• Want to help us with this year's BoS Trials?
    Let us know before 30 June. See this thread for details
  • Looking for HSC notes and resources?
    Check out our Notes & Resources page

Characterisation - Hamlet Essay (1 Viewer)


New Member
Feb 19, 2009
Hey guys,

anyone have suggestions on how a Hamlet characterisation essay should be structured? or what's most effective?

Hamlet is a pain in the arse. ><


Apr 28, 2010
Where I want to be
i just finished an assessment on hamlet about half an hour ago. it sucked. our question was to explore how hamlet's relationships with gertrude, claudius, his father and ophelia affected the outcome of the plot. which could help. sorry if it doesn't!


New Member
Sep 8, 2009
Features of Hamlets characterisation.

  • Manliness
  • Prorastination (to delay, to ponder, to consider)
-He is bound to act- his fathers ghost has charged him to.
-Political consequesnces- he cannot simply act (private v. public) he is a prince. Political situation is complicated and the state is not stable.
-Part of Hamlet suspects that if he acts he WILL die.
- He is constantly finding reasons not to- he is bound between action and inaction
- IMPORTANT MOMENT: When he finds Claudius praying but DOES NOT ACT.
- Laertes is a juxtaposition of him (his opposite). When Laertes is questioned how he revenge his fathers murder against Hamlet he immediatley says 'I will cut his throat in a church'.

  • His madness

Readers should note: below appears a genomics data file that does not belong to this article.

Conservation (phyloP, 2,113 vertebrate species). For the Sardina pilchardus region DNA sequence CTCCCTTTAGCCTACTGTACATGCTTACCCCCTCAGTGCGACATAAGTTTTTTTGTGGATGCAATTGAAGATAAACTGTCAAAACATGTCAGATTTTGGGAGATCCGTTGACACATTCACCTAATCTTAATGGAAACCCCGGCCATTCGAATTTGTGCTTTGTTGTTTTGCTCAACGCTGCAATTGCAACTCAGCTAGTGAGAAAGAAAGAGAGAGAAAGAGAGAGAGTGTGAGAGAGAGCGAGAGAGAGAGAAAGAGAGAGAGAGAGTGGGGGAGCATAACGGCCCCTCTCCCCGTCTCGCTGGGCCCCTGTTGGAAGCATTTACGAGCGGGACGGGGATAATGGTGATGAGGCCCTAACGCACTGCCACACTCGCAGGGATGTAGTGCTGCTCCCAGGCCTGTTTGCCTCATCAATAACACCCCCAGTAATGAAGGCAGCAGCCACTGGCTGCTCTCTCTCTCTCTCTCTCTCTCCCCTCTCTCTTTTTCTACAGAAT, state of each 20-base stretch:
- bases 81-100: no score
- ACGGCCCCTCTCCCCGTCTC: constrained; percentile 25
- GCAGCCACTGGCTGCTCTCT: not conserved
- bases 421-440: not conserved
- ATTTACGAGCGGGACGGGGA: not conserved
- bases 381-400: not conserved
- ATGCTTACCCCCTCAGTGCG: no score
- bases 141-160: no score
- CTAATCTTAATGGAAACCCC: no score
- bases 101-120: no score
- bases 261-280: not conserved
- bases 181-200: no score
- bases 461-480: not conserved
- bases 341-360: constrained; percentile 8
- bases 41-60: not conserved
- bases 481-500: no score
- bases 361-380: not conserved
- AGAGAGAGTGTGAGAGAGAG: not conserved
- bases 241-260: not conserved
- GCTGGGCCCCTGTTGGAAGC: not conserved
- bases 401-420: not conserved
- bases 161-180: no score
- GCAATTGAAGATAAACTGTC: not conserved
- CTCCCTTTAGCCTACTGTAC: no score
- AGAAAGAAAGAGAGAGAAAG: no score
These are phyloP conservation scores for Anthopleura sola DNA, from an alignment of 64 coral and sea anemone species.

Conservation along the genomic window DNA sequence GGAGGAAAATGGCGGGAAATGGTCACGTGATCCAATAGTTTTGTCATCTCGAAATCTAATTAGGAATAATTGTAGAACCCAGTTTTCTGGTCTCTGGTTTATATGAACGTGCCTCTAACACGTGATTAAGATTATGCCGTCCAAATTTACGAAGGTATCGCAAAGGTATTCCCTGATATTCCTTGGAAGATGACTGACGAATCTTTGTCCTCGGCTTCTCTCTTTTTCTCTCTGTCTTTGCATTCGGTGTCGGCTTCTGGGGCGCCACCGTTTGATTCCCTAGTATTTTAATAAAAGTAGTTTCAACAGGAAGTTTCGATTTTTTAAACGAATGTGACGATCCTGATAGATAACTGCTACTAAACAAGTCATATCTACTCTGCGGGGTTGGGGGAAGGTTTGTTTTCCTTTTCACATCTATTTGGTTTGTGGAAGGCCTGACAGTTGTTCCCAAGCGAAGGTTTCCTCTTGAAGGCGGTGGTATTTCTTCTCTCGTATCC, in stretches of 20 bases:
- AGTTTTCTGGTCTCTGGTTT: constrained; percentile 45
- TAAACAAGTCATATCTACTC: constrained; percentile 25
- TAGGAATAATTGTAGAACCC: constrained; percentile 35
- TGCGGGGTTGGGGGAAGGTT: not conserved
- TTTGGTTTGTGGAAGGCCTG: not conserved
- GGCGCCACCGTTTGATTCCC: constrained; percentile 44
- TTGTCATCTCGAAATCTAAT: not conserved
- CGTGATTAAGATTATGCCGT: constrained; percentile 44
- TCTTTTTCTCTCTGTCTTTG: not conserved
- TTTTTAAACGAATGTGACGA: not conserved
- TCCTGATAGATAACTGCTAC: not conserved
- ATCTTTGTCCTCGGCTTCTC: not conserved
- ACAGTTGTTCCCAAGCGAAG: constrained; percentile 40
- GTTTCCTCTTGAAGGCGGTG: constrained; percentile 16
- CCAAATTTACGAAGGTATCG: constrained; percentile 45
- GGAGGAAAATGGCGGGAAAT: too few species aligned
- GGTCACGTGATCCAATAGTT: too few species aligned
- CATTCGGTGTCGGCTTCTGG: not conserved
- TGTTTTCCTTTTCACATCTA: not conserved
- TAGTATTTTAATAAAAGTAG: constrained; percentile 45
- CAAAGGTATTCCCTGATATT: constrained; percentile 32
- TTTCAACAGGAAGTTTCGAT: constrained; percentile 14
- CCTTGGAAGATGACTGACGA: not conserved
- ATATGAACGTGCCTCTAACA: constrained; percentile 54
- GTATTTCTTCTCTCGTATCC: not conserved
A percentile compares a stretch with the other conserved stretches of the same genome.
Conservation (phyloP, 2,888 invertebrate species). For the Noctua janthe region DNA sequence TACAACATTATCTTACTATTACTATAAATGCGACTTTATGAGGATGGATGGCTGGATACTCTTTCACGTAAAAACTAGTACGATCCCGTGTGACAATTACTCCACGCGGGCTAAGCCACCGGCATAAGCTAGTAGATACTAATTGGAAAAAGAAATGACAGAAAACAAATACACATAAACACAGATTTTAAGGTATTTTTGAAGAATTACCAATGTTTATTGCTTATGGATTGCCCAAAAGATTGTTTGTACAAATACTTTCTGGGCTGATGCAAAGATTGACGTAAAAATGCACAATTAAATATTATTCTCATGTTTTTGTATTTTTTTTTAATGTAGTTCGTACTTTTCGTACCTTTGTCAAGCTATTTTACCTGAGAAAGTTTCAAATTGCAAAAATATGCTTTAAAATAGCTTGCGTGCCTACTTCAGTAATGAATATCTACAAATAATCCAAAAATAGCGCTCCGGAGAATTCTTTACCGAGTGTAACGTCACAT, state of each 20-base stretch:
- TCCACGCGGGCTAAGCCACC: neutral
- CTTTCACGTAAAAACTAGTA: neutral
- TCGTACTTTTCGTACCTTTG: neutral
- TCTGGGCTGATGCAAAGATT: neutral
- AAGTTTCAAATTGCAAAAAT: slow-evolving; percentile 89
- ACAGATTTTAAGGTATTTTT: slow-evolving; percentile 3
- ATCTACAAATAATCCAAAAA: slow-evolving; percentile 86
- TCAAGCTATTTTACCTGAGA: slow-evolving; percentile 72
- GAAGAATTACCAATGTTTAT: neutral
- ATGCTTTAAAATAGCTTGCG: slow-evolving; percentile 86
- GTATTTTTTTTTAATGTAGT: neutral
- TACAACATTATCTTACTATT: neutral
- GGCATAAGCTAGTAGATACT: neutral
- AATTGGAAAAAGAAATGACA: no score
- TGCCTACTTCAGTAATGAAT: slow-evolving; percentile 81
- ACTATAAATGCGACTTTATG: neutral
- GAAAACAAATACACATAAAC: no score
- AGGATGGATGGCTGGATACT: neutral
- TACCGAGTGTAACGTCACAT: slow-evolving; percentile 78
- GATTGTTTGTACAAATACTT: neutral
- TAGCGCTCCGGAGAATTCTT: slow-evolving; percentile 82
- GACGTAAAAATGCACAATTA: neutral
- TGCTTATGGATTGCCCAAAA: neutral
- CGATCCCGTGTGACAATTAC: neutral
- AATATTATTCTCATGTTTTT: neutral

- Is he really mad?- contrasted against Ophelias TRUE madness.

  • Uncertainty (the nature of the ghost, when to act, vengence, how to act, his mothers role, death)
- he is unsure of his mothers purity. Did she plot against his father?
-death- what happens? (refer to 'to be or not to be' soliloquie)
-IRONY 'I have done you wrong, my Lord' (to Claudius). For once, Hamlet is CERTAIN- letters to England are proof finally.
- he is always discovering legitimate reasons not to act- he wants to be certain. He canno act- he knows he will die.

So...there you go. Sorry for any typo's. Here are some notes I took in class that are the main elements of how Hamlet is characterised. It wa for an essay...that I never handed in (or completed) :p


New Member
Oct 9, 2012
• Hamlet was written in the 16th century by Shakespeare, at a time when characterisation was dramatically different to what it is today. In the 16th century not much detail was focused on ensuring characters remained consistent throughout the play. This is why Hamlet portrays so many different emotions and takes on so many roles during the duration of the play. It adds to theme of revenge tragedy as we see Hamlet go from a sad, depressed man, to faking mad, to dying.

• Characters are revealed through what they think of themselves and what others say about them. Hamlet reveals himself to the audience through soliloquies, asides, monologues and conversations he participates in with other people.